BUILDING Information Modelling gives industry key tools, says David Philp
Within our daily lives, technology helps save us time and money, either when we come to buy our weekly online groceries, reserve accommodation for a weekend away or book flights online.
These computer-aided transactions enable instantaneous data collection, analysis and often personalisation of the experience. Essentially, our everyday life has been transformed by how we interact with digital data, which in the vast majority of cases saves us more time.
This same digital concept is transforming the world of construction where the use of computer-based modelling coupled with collaborative working practices are revolutionising how we create and care for our buildings and infrastructure. Whether it’s hospitals and schools or major roads and railways, we are seeing a move towards a digitised construction process.
Under the title of Building Information Modelling (BIM), BIM gives industry the tools to align robust data management with sophisticated computer analysis to inform the evaluation and modelling of design solutions. This improves the efficiency of projects, during both the construction and operational phase of a project.
BIM essentially lets project teams build twice; firstly in a digital environment where the design can be analysed, co-ordinated and optimised before secondly, being constructed on site in the knowledge mistakes have been removed during the simulation of the model.
Construction is witnessing the growing importance of using data for 3D modelling, geographical mapping and measuring performance which is revolutionising the way we think, design, pay for, construct and operate our buildings and infrastructure. This change is being enabled by the BIM agenda which is being implemented across the globe and is offering the outline of a construction industry that buys their data once, builds right the first time, has good productivity and has the ability to create buildings and infrastructure that gives society the added value we all want.
So what does this all mean for the Scottish construction sector?
In October 2012, the Scottish Government launched a review of public sector construction procurement. Published in October 2013 the report identified the benefits in adopting BIM and made recommendations to how Scottish Government and procuring authorities should adopt BIM, including the reference that “BIM will be introduced in central government with a view to encouraging adoption across the public sector. The objective should be that, where appropriate, projects across the public sector adopt BIM level 2 by April 2017.”
The recommendations of the report were endorsed by Scottish Ministers and supported by six supplementary BIM recommendations.
The implementation of the recommendations is being conducted by a team, comprising the Scottish Futures Trust and Scottish Government. A Scottish BIM Delivery Group has been established with a remit to lead, manage, co-ordinate and deliver a BIM implementation plan on a day-to-day basis. The BIM Delivery Group will help Scottish Government meet its objectives for a move towards a digital built environment, with BIM featuring as a key part for the future of the Scottish construction industry.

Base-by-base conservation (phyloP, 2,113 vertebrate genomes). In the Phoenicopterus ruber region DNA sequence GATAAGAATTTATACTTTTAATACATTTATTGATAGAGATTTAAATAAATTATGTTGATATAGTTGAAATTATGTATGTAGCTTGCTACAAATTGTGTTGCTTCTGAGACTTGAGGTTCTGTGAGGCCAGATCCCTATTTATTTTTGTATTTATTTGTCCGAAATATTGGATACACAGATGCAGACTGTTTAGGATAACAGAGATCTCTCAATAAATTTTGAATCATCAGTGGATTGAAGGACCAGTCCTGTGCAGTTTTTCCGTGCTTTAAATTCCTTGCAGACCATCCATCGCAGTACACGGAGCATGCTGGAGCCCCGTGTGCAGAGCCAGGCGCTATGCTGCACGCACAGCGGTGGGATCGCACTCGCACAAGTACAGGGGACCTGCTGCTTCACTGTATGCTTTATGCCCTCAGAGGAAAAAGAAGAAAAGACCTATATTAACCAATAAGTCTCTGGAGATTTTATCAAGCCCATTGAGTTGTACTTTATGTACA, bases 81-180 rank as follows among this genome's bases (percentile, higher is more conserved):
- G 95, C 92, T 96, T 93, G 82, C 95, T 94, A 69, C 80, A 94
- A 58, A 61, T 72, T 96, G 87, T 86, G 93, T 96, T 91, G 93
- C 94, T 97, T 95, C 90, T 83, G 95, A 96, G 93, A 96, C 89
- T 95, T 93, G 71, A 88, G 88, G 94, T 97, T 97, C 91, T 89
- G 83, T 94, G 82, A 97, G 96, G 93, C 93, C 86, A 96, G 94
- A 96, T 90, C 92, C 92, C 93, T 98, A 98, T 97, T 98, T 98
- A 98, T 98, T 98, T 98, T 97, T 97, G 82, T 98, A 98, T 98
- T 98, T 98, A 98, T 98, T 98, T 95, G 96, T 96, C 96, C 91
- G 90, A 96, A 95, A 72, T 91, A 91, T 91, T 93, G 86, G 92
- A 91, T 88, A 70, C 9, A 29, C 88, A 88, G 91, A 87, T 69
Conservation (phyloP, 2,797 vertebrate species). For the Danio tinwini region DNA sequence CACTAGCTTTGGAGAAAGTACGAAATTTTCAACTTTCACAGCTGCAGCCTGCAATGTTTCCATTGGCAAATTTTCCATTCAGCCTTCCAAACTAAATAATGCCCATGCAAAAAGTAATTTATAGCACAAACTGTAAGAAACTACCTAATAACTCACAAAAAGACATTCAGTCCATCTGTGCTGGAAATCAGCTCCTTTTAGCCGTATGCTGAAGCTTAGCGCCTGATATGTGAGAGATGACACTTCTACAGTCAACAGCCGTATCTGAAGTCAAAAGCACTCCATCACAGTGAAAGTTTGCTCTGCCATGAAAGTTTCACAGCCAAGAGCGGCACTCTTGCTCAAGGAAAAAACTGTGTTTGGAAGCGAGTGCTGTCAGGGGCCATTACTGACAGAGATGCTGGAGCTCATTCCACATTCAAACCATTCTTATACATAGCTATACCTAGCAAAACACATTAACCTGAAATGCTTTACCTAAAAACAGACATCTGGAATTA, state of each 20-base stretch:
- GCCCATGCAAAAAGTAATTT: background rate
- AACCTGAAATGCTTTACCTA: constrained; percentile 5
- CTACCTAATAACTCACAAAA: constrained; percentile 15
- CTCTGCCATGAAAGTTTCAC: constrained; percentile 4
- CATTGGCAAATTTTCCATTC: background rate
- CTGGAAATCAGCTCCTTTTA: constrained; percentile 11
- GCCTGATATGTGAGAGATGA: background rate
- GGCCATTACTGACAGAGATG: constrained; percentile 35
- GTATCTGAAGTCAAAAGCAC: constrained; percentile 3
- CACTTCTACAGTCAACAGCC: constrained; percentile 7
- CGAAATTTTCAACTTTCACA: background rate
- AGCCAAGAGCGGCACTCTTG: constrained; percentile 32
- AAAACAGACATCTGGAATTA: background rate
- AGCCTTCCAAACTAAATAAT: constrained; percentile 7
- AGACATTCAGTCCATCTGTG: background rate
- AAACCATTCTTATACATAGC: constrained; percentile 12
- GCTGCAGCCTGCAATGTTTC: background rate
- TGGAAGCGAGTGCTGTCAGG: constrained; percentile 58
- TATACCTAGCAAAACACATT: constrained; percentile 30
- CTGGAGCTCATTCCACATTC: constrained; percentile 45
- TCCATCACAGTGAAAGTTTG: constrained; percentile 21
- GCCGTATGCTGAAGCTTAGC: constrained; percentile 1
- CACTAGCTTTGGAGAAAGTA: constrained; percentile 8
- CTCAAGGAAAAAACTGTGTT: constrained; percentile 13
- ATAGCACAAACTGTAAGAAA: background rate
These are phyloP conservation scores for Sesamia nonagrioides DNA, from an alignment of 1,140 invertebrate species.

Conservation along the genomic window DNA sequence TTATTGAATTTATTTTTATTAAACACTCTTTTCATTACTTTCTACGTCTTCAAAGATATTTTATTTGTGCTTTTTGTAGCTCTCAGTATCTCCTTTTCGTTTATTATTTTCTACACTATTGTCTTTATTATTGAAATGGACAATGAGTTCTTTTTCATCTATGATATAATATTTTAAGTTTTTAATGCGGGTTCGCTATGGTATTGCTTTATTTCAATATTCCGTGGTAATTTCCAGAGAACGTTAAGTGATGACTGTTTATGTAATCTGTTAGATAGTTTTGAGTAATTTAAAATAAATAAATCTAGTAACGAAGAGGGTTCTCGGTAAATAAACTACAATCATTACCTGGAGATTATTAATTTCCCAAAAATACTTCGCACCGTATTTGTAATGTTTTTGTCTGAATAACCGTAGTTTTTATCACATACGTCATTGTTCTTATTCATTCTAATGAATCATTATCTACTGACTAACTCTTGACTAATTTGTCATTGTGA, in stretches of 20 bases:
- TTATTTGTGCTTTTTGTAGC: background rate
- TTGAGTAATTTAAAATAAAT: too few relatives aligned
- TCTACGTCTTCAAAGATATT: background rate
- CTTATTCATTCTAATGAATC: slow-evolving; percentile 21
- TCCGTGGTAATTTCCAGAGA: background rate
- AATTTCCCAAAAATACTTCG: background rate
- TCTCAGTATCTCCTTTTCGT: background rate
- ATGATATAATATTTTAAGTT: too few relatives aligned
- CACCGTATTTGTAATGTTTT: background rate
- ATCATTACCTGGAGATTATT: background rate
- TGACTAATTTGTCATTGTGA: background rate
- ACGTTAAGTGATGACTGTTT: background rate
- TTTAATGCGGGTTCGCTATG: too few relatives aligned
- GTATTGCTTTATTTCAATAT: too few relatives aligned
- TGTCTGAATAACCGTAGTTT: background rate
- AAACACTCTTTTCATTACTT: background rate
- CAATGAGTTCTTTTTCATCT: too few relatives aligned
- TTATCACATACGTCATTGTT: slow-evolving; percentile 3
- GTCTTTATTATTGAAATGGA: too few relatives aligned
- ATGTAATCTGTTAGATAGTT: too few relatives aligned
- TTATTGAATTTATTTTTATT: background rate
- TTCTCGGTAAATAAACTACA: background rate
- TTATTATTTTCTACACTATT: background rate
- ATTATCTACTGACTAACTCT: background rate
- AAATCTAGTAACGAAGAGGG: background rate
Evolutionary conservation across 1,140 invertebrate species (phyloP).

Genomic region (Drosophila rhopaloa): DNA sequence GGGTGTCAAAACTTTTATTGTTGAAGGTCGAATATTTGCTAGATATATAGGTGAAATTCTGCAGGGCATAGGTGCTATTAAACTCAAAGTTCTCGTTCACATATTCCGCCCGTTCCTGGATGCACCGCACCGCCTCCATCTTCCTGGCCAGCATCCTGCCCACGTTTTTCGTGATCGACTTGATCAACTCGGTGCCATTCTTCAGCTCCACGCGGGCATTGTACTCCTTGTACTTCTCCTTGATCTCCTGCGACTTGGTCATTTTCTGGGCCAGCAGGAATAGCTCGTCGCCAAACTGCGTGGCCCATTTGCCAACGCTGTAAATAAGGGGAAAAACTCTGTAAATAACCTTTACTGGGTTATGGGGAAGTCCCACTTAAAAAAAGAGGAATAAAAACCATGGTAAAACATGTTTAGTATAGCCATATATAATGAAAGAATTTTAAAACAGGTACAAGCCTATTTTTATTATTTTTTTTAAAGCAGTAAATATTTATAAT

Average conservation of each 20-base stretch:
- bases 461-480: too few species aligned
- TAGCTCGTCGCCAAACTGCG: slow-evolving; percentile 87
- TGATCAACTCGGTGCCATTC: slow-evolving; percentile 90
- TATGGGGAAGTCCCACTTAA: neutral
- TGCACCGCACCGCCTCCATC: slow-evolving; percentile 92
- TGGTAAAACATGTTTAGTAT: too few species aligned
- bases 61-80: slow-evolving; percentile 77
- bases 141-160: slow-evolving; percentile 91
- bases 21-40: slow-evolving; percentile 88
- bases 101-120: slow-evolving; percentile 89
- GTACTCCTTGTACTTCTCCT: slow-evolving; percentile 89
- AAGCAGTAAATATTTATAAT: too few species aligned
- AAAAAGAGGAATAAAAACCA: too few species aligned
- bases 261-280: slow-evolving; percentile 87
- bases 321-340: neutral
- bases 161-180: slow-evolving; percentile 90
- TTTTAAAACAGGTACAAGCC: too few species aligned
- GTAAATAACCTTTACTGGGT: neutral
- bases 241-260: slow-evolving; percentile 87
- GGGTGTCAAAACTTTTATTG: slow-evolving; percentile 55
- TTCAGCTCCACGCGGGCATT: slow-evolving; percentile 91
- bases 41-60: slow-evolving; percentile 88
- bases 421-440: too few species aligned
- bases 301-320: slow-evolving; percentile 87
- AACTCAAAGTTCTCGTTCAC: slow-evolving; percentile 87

The BIM implementation plan will go through a series of defined stages to support the Scottish public sector in their adoption of BIM. This will include pilot projects where certain strands of the strategy, or specific information exchanges, can be tested before it is refined and published as final guidance.
The BIM Delivery Group is encouraging industry to engage with the programme and get involved as soon as possible, so it is ready for the programme’s implementation. There will be opportunities for industry to get involved through the BIM Supplier Group Scotland (BIM SGS) which will be a forum of supply-side organisations, institutes and other bodies.
The BIM SGS will provide a vehicle for the Scottish BIM Delivery Group to deliver updates on progress and information on a regular basis. Forum members will be tasked with providing feedback, disseminating information through their organisations and acting as a communication platform to the Scottish supply chain.
A formal launch event is taking place in Edinburgh on 8 October, by which time the first stage will have been reached and the programme and its core objectives can be shared with industry. In the meantime, a series of launch workshops are being facilitated to determine BIM capability and capacity within the Scottish public sector.
This is an exciting time for the construction industry and its clients in Scotland. The digitisation of our built environment will ultimately help re-shape the industry for the better, and will help attract new entrants into a more innovative and advanced virtualised sector.
• David Philp MSc BSc FICE FRICS FCIOB FCInstES FGBC Chair of the Scottish BIM Delivery Group www.scottishfuturestrust.org.uk